For example, if you are a US resident you can enter Peru with just a passport and a smile, but for Brazil and Bolivia you’ll also need a visa, and there is a high price tag attached to each. You can enter Thailand with just a passport, but India requires a pricey visa as well.
In some cases you can apply for a visa from your home country long before you leave, but in other cases you have to enter within a certain window of time after it’s been issued or it becomes invalid. These rules do have a tendency to change, and this is not something to be taken lightly. You might even choose to cross some countries off your list due to strict requirements or expensive visas.

Volunteering and working

If your trip plans involve volunteering or working, then you at least need to research it before leaving if not sorting it out all together. Like most anything concerning planning a trip like this, everything depends on each person’s unique situation. If you plan on doing something like teaching English while on the road, you may want to start looking for work before you leave, especially if you plan on getting a legit job as opposed to working under the table. You’ll need to prove that you have a university degree, and in some cases, a certificate to teach ESL (English as a Second Language), so make sure you’ll have access to those. The same goes for volunteering. Some companies require you to get everything set up before leaving, but many allow you to turn up and start (many of these you won’t even find online – you find them when you’re on the road).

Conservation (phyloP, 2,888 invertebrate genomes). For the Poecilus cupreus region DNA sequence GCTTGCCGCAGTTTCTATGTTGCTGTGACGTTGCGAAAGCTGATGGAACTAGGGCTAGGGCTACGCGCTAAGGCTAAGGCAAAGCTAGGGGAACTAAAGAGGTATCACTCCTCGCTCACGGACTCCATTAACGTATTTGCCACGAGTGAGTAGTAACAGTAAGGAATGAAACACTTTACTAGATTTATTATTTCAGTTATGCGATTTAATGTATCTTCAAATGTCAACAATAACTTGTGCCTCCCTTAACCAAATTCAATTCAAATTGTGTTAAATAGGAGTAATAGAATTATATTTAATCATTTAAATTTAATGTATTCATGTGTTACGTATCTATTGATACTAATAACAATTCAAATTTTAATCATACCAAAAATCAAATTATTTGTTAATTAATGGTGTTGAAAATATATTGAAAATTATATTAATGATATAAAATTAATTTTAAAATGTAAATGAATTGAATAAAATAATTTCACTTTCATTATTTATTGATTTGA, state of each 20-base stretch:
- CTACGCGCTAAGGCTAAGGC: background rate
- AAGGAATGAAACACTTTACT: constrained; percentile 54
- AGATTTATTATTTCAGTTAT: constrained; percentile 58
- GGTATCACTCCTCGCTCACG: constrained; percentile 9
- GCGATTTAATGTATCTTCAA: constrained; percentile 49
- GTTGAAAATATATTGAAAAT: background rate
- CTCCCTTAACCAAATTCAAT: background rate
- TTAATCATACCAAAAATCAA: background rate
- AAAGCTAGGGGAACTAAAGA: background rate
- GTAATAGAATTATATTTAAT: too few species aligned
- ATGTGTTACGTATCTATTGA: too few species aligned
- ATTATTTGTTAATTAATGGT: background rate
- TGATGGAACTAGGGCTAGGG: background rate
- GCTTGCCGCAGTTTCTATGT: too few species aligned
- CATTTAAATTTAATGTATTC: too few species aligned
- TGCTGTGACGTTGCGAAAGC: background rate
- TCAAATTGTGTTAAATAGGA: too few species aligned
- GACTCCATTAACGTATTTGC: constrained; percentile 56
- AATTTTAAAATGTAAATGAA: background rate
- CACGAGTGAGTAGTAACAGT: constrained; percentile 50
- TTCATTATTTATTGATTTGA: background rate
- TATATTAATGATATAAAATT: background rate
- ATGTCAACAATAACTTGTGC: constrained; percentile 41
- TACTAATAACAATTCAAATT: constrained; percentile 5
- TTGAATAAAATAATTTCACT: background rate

Planning Your Route Checklist

You can use all this information regardless of which flight option you choose. Just keep in mind that if you choose to purchase a RTW ticket, you will have to plan more by default. If you choose buy as you go, you can theoretically just buy a ticket and go.

  1. Consider if you want to travel in summer, fall, spring, or winter in each region you plan to visit
  2. Consider high, low, and shoulder seasons when planning your itinerary
  3. Consider hot and dry season and the rainy and monsoon seasons for tropical regions
  4. Develop a tactic for visiting the more expensive regions on your itinerary
  5. Develop a tactic for visiting the more difficult to travel in regions on your itinerary
  6. Develop a tactic for planning vs. being spontaneous, keeping an open mind that this will most likely change once you’re on the road (many times)
  7. Sort out visas that you are able to before you leave
  8. Be aware of what you need for visas you have to get on the road (bring plenty of passport sized photos)
  9. If you plan on working or volunteering, research what you need to make it happen

Photo credit: 3, 4, 5, 6

Search a Multi-Stop Route